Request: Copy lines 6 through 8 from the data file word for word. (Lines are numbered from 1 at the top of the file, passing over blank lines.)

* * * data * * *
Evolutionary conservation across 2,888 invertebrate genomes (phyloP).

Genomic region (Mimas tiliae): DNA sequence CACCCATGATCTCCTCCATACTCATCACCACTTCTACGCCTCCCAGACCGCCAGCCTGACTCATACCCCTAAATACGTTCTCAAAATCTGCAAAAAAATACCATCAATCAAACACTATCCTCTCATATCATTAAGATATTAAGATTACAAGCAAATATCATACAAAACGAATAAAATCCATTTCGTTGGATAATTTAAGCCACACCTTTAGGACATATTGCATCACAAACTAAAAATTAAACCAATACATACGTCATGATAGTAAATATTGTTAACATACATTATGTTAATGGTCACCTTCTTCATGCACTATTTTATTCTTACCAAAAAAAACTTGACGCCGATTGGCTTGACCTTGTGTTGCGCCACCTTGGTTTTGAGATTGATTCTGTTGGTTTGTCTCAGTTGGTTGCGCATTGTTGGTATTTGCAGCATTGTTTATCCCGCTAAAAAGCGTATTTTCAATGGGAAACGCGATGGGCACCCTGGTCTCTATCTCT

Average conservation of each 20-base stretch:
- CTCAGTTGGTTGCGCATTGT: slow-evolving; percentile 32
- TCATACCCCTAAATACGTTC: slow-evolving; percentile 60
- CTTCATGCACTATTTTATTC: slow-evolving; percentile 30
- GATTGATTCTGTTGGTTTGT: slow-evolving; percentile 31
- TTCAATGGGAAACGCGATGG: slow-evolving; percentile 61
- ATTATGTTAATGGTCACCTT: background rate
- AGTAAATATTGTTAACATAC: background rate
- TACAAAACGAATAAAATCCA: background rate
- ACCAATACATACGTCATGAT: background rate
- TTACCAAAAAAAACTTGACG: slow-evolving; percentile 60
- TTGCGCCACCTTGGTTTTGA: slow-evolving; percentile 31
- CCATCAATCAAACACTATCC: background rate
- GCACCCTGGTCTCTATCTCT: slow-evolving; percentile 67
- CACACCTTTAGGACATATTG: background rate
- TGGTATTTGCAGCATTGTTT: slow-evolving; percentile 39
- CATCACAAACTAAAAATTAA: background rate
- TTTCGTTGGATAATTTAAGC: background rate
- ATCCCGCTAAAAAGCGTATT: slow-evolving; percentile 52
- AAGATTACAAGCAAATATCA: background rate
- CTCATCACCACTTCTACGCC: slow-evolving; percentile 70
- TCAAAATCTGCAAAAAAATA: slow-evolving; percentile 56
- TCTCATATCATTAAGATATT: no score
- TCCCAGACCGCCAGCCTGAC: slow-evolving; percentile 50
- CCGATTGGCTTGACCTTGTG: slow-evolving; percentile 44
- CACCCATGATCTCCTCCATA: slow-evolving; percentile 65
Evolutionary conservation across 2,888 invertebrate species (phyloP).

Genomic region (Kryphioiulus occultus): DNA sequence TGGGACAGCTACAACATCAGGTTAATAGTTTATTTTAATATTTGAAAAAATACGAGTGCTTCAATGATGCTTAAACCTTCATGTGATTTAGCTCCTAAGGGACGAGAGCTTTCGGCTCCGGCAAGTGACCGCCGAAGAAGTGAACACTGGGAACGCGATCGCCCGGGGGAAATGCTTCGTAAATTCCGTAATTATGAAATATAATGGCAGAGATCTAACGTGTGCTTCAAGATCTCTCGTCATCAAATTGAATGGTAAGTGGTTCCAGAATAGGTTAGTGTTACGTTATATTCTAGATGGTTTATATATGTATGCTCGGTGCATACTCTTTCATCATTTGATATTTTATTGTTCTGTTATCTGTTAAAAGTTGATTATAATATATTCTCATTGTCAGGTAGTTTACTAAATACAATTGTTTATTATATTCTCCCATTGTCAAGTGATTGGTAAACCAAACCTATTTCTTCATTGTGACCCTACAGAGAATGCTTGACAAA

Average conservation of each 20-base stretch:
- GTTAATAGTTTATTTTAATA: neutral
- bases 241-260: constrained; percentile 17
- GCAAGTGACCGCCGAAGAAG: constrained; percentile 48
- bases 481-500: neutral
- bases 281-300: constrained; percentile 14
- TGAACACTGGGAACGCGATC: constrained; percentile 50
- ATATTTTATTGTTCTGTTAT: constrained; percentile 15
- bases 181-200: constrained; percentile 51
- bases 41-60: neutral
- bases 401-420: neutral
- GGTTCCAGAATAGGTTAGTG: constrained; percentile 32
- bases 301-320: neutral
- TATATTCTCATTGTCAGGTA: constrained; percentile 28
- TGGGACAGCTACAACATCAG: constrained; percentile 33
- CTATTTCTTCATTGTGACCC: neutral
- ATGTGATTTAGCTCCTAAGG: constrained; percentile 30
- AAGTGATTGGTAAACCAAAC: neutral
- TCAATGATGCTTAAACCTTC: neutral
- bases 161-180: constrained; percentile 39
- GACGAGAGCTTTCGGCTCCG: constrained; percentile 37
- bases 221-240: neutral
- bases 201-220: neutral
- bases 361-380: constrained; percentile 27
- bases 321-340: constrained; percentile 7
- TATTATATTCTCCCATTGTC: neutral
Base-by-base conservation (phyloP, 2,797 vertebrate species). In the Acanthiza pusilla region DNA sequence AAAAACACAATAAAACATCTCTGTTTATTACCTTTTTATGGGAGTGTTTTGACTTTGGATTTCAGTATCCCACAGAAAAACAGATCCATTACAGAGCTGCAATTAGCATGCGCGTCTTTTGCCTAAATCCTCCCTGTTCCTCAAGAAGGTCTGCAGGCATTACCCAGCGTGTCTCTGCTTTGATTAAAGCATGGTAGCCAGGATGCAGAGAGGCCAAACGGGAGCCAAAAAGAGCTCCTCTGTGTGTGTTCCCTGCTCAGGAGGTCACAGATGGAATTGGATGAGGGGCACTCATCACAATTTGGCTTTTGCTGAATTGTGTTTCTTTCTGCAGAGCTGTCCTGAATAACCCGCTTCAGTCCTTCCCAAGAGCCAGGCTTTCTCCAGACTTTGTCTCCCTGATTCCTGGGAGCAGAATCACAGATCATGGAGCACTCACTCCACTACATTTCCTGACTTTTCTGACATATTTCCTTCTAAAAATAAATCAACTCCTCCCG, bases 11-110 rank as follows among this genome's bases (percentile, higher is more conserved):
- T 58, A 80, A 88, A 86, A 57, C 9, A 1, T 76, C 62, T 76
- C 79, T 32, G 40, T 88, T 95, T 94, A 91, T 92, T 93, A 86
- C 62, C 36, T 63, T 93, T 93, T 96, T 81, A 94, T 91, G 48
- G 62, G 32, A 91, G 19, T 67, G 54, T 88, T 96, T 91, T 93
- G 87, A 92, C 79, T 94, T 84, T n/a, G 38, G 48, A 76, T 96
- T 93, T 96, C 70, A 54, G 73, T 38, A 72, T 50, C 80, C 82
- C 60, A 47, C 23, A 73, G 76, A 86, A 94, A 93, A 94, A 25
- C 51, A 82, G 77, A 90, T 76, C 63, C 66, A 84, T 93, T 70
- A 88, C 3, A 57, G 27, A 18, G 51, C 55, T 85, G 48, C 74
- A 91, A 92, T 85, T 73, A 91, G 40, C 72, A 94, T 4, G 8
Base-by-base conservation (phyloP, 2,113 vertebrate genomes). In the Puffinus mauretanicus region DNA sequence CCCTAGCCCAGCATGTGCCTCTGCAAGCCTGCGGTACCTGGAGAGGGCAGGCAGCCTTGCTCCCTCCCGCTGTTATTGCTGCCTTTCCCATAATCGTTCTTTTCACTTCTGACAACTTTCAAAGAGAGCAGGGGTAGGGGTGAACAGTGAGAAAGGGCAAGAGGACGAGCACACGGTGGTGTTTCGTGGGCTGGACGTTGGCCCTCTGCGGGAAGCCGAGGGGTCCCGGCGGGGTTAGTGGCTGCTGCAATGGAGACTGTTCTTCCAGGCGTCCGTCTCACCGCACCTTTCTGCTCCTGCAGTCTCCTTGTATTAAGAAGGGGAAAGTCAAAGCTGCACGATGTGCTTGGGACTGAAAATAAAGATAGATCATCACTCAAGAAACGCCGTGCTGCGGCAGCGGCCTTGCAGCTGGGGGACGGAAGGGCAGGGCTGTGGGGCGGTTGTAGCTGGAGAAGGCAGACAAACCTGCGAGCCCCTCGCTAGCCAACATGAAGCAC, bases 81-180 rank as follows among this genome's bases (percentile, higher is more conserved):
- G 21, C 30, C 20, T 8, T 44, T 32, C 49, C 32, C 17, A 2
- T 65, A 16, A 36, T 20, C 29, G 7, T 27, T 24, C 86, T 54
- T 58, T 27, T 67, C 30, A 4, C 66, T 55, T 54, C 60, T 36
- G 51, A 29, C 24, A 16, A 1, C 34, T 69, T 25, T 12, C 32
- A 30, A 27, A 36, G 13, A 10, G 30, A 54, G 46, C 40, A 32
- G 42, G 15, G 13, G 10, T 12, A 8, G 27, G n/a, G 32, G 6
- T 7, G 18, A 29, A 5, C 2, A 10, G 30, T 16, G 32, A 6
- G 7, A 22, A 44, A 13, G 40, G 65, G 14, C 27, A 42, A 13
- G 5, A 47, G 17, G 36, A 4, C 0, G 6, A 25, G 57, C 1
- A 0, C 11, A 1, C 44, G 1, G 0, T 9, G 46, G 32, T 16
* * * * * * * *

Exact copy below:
- CTTCATGCACTATTTTATTC: slow-evolving; percentile 30
- GATTGATTCTGTTGGTTTGT: slow-evolving; percentile 31
- TTCAATGGGAAACGCGATGG: slow-evolving; percentile 61